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Service Accounts

A service account is a special kind of account used by an application instead of by a person. Applications use service accounts to make authorized API calls.

The only use case of a service account is to generate access tokens that can be later used by the Sethealth SDK in order to perform authorized requests, such as uploading data to the server.

import * as sethealth from '@sethealth/core;'
const token = "ACCESS_TOKEN";
sethealth.auth.setAccessToken(token);
Example service-account

On the dashboard, a service account is shown like the one above. As you can see, every service account starts with the prefix "sa" followed by a numeric id and in the end, the team it belongs to. To use a service account you must use the entire id (prefix and suffix included).

Create a service account#

In order to create a service account, go to the dashboard and click the button that says "Create Service Account".

Once the modal appears, the only field needed is the service account's name, likely the application name which is going to use it. Then fill the field in the modal shown below and press Create button to confirm.

Create service-account modal

Then you will have created the service account. Nowadays sethealth has support for python and golang clients.

Using service account#

Once you have created the service account, the following modal will be shown:

service-account-created-modal

In the modal, SETHEALTH_SECRET and SETHEALTH_KEY are enviroment variables you should be accesible from your server-side application. Once the service account credentials are property configured in your server, you can install one of your server clients and generate access token on demand.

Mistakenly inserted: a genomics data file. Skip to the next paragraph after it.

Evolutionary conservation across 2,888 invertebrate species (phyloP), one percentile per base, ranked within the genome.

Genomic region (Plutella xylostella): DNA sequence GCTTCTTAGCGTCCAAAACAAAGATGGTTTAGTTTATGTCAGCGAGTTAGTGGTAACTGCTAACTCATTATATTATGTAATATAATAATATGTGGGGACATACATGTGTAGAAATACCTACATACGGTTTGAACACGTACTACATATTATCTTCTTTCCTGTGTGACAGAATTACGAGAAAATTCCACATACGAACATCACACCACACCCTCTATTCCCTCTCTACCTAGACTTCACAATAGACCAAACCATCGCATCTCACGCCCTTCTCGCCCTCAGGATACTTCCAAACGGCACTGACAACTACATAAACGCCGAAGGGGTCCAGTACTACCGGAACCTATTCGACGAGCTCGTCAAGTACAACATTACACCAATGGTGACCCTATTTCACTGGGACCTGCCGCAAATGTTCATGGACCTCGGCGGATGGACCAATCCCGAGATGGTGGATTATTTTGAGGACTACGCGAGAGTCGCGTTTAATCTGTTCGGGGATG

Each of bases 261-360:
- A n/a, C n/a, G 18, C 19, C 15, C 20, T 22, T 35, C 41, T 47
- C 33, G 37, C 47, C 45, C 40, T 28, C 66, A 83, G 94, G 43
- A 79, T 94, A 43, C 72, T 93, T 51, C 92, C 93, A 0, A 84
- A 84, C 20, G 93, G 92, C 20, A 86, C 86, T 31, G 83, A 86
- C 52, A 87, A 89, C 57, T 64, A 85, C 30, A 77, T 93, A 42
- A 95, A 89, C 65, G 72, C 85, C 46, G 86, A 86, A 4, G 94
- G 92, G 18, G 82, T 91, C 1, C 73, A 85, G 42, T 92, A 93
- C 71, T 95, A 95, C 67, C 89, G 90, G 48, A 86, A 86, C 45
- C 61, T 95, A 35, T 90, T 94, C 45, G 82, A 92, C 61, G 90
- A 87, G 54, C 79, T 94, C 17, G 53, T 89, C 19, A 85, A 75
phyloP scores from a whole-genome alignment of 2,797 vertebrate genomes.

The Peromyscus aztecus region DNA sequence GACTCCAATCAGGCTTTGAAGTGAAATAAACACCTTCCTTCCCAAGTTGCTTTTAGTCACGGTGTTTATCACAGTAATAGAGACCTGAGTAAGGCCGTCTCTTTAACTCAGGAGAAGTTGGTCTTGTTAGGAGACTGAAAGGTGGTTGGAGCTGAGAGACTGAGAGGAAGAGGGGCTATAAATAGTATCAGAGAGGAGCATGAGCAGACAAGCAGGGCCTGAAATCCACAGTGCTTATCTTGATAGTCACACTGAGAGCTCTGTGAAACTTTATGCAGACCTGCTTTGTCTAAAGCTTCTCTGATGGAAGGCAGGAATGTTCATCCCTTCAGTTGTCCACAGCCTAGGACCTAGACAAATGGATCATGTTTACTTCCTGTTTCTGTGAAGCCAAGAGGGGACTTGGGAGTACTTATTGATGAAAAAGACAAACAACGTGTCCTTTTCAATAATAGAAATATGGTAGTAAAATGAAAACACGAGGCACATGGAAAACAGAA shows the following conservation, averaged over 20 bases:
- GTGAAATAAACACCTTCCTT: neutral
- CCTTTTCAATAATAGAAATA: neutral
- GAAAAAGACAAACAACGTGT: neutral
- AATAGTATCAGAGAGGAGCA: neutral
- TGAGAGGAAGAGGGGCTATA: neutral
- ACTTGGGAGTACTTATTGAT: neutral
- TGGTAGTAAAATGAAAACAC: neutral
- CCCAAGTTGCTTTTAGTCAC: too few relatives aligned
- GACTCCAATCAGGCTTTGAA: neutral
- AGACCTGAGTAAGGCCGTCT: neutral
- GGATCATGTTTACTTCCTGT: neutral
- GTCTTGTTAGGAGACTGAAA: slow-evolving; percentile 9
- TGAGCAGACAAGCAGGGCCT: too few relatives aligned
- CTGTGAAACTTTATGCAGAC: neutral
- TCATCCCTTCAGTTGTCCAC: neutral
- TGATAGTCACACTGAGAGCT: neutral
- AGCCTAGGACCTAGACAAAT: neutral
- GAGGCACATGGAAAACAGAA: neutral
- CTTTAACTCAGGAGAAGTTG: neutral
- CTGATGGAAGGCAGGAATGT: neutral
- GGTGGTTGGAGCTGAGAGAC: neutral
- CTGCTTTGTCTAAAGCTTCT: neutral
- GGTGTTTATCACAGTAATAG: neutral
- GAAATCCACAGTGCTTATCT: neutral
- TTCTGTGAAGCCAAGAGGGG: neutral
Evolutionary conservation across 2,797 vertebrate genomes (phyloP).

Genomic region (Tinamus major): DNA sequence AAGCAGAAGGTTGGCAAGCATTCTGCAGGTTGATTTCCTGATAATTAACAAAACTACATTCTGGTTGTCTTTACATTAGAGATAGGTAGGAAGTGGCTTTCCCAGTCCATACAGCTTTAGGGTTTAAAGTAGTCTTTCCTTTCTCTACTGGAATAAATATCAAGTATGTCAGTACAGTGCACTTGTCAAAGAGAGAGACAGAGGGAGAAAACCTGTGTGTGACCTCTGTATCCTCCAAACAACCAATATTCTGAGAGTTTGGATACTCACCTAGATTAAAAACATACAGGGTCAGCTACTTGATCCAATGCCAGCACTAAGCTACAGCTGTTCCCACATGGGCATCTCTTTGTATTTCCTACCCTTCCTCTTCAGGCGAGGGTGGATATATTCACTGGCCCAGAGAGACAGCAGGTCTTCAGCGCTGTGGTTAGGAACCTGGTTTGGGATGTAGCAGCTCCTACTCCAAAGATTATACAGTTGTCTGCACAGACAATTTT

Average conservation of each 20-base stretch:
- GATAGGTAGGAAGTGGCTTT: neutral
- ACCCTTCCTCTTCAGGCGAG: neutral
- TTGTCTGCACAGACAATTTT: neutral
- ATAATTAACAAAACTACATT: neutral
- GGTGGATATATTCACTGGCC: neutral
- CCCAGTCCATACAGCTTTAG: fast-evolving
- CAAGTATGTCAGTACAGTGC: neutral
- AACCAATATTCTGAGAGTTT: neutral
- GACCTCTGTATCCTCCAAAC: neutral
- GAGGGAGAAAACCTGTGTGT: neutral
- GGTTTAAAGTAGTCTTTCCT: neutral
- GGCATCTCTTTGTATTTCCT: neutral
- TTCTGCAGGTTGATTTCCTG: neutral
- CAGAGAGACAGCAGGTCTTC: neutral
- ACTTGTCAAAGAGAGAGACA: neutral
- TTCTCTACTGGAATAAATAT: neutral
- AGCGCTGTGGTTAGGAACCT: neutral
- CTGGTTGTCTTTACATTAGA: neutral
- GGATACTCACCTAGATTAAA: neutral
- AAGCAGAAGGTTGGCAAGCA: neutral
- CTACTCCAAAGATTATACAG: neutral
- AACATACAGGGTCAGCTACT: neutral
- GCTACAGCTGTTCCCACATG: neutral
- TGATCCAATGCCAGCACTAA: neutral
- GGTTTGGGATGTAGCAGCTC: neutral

Check out the Golang docs

package main
import (
"github.com/sethealth/sethealth-go"
"fmt"
)
func main() {
// Create a new sethealth client with the service account credentials
client := sethealth.New()
// Ask for a short-living access token
token, err := client.GetToken()
fmt.Println("ACCESS TOKEN", token.Token)
}
caution

Once the modal is closed, the SETHEALTH_SECRET will not be accesible again for security reasons.

danger

Never hard-code the service account credentials (API key/secret) in a client-side application. This credentials are long-lived and should be kept secret in your backend.

Generating a testing token#

Pressing the test access token, generates a short-lived access token. It is analogous to calling the method getToken() in the API.

service-account-test-token

This might be helpful when you need to test your application without a backend.

caution

Remember that access tokens must also be kept secret and they are short-lived, you should never hard code an access token into your application, since they expire very offen. Instead, your backend should use the Golang/Python clients to generate them on-demand.

Using an access token#

As mentioned in the sharing data guide, the access token is required by the SDK to upload data to the cloud.

const token = await callMyBackend();
await sethealth.auth.setAccessToken(token);